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What does Organic mean anyway?

July 31, 2013

The words local, sustainable, and organic punctuate the aisles of every modern day grocery store, but do you know what these terms actually mean? When spoken, they’re often used interchangeably, and with varying definitions. Here’s why:


Defining “organic” is tricky. The USDA’s definition is murky at best, but what it boils down to is this: the inputs used to grow the food (i.e. fertilizers, pesticides, or herbicides) must occur naturally. You may be surprised to learn that organic farmers use inputs, too, but it’s true. And it’s not a bad thing. Not all synthetic inputs are bad, and not all natural inputs are good — what matters most is the dosage in which they’re used. While it’s hard to find out which products have what amount of inputs, you can always support brands that practice transparency and are dedicated to quality.

Darya Rose from Summer Tomato sums it up nicely:

“One problem is that the word “organic” is a huge umbrella that includes sustainable, biodynamic farming practices as well as huge-scale industrial operations that barely squeeze under the “certified organic” labeling standards.”


Go to a farmers market and ask shoppers what they think local means and you’ll get a different answer from every single person. There’s not an official certifying agency for “local” like there is for organic, although some folks are trying to change that. As a result, there’s no standard definition for the term, but most people would agree that it’s somewhere south of 500 miles from plant to plate.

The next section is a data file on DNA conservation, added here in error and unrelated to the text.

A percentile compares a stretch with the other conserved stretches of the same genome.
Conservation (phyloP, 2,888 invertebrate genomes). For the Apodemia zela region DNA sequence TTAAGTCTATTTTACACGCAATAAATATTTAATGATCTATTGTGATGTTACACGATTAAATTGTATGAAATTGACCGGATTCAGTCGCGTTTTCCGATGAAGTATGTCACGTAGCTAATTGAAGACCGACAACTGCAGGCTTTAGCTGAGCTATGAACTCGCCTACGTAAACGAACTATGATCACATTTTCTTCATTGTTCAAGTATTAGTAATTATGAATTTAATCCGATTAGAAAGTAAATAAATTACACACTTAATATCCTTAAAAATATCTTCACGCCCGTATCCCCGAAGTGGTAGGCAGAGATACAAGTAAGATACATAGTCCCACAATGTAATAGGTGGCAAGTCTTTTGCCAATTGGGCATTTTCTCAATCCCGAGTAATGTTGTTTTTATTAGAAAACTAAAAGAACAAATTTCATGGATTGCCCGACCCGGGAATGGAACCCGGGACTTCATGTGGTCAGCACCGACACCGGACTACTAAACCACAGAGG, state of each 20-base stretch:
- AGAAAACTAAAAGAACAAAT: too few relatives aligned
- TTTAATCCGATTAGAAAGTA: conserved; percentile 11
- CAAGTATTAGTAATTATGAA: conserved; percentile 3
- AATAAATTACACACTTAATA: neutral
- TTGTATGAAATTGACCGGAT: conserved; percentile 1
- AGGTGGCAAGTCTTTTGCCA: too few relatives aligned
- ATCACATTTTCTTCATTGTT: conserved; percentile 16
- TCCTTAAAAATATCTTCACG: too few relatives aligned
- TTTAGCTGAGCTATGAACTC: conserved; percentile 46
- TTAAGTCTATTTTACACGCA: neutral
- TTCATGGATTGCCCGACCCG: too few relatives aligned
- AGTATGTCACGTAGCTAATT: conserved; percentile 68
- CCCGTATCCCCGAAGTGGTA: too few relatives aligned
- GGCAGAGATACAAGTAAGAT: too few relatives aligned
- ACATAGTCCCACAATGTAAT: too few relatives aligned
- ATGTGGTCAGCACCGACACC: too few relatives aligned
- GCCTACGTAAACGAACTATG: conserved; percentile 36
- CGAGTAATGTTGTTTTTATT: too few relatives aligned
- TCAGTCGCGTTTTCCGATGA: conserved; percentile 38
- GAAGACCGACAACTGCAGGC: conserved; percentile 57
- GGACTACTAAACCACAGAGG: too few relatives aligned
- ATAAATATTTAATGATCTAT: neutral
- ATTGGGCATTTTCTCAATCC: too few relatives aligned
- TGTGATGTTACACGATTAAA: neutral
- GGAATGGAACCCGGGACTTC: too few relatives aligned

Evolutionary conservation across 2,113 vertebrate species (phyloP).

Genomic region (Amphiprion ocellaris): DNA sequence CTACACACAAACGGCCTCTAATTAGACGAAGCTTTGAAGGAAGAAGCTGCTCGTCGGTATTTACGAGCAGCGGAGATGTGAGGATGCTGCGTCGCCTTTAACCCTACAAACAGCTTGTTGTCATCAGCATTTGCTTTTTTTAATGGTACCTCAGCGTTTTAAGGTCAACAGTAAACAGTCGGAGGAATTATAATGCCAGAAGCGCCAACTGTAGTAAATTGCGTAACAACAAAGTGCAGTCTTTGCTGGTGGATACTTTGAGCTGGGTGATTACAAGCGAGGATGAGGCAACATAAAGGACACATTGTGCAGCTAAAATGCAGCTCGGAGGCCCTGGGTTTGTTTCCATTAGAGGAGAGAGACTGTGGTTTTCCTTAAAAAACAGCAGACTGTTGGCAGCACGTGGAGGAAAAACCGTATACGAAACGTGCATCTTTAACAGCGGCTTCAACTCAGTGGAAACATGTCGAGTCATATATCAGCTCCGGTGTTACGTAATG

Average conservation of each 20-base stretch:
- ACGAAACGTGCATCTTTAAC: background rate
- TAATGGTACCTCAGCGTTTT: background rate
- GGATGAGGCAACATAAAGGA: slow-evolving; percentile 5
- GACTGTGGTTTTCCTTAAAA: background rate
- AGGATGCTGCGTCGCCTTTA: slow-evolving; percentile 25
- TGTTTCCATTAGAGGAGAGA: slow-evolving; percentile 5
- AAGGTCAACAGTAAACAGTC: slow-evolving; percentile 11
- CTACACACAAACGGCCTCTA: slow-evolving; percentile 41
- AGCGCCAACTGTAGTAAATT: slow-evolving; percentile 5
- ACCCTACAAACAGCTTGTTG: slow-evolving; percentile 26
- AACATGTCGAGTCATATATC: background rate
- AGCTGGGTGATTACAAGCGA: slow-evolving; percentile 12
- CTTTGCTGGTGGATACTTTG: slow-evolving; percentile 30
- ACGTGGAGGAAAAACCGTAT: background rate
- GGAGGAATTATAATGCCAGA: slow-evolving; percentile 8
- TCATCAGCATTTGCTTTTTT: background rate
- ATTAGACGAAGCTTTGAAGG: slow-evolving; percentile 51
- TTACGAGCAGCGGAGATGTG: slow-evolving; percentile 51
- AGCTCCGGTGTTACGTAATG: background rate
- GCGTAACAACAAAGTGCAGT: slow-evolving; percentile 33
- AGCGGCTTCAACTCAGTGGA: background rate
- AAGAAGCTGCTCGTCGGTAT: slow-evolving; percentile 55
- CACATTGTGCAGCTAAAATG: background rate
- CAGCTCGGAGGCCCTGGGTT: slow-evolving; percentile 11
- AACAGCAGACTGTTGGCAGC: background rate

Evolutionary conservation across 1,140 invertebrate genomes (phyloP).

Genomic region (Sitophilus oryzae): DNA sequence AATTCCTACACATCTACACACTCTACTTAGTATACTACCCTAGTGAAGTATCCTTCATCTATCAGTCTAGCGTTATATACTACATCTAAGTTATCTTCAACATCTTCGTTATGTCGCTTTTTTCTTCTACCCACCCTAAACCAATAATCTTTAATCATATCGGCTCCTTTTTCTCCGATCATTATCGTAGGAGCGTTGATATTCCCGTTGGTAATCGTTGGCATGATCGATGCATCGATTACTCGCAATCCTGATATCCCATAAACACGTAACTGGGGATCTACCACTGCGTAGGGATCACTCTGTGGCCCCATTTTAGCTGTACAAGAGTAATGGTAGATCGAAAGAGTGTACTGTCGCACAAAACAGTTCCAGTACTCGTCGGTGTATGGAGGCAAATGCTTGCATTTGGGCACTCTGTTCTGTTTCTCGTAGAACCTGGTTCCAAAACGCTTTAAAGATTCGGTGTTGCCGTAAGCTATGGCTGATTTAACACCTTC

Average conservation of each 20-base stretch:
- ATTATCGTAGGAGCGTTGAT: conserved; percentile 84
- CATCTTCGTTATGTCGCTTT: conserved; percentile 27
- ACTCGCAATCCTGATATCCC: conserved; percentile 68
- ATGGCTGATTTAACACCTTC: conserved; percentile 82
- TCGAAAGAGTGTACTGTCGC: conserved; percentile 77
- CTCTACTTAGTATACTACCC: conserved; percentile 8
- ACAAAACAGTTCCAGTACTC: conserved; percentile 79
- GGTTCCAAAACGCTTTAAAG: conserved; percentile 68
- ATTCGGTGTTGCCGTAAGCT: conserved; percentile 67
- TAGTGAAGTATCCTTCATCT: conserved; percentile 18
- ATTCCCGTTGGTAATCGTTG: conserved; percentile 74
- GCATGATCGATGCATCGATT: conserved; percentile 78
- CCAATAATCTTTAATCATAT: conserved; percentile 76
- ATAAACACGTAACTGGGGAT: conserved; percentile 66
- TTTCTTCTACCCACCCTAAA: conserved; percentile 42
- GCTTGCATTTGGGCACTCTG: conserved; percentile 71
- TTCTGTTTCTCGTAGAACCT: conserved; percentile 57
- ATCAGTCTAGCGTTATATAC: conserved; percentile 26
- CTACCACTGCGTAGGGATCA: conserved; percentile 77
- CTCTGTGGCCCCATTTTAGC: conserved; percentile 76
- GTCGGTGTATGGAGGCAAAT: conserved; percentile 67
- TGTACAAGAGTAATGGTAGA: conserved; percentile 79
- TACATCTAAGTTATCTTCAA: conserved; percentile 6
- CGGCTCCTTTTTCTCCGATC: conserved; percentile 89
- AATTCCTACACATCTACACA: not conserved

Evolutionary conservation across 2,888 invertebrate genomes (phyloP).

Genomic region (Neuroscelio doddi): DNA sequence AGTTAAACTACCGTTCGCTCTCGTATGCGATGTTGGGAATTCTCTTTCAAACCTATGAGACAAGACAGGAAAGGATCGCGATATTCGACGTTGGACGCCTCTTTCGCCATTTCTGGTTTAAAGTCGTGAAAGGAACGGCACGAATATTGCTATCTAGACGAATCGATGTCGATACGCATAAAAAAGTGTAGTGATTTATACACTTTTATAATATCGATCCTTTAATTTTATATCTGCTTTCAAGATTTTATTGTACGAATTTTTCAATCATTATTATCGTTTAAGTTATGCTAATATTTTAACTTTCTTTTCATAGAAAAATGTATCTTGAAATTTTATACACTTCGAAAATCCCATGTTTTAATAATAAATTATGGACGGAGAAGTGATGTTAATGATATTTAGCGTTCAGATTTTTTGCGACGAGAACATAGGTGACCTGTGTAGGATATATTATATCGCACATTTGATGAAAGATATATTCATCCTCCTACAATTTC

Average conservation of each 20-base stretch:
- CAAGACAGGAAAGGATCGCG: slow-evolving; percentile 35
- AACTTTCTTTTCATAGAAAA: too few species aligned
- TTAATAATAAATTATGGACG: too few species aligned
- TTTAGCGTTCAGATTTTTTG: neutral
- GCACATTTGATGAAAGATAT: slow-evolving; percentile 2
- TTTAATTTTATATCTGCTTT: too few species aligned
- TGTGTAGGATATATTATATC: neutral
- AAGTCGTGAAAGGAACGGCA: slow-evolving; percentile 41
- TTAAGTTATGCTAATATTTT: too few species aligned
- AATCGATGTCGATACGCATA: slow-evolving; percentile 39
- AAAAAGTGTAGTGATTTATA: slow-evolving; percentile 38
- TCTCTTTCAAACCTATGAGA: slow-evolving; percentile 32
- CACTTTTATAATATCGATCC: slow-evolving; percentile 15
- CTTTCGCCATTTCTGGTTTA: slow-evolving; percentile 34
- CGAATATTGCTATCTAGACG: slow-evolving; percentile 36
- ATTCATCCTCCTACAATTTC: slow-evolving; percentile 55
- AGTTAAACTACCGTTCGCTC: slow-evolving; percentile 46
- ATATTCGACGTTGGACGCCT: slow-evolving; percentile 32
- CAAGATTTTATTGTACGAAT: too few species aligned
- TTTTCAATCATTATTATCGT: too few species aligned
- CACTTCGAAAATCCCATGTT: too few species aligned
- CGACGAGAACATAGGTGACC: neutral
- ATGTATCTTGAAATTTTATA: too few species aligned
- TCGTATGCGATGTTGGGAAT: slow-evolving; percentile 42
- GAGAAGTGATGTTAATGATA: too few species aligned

Obviously, the word “local” has nothing to do with the way food is grown, only where it’s grown. Shoppers choose to buy local for a variety of reasons. Among them is an opportunity to support their local economy, develop relationships with the farmers who grows their food, and in many cases (though not categorically), local food is organically grown.


Most people associate industrial food production with corn and soy, which is reasonable since they account for the overwhelming majority of US crop production, but industrial methods apply to products like organic vegetables, too. Simply stated, industrial agriculture is the practice of achieving economies of scale.


This may be the hardest of these food terms to define. Depending who you ask, the word “sustainable” could be associated with any of the words above. Two terms that seem to be antonyms, like “organic” and “industrial,” could both be perceived as sustainable. For example, an economist may argue that “industrial food” is more sustainable than “organic food” because more can be grown with less (especially when compared to examples like this). On the other hand, a concerned scientist may cite examples of fertilizer runoff and mutant weeds as reasons that industrial agriculture is not sustainable.

No matter who you talk to or how you slice it, the term sustainable is is a reference to a very simple ethos: Leave this place a little better than you found it.

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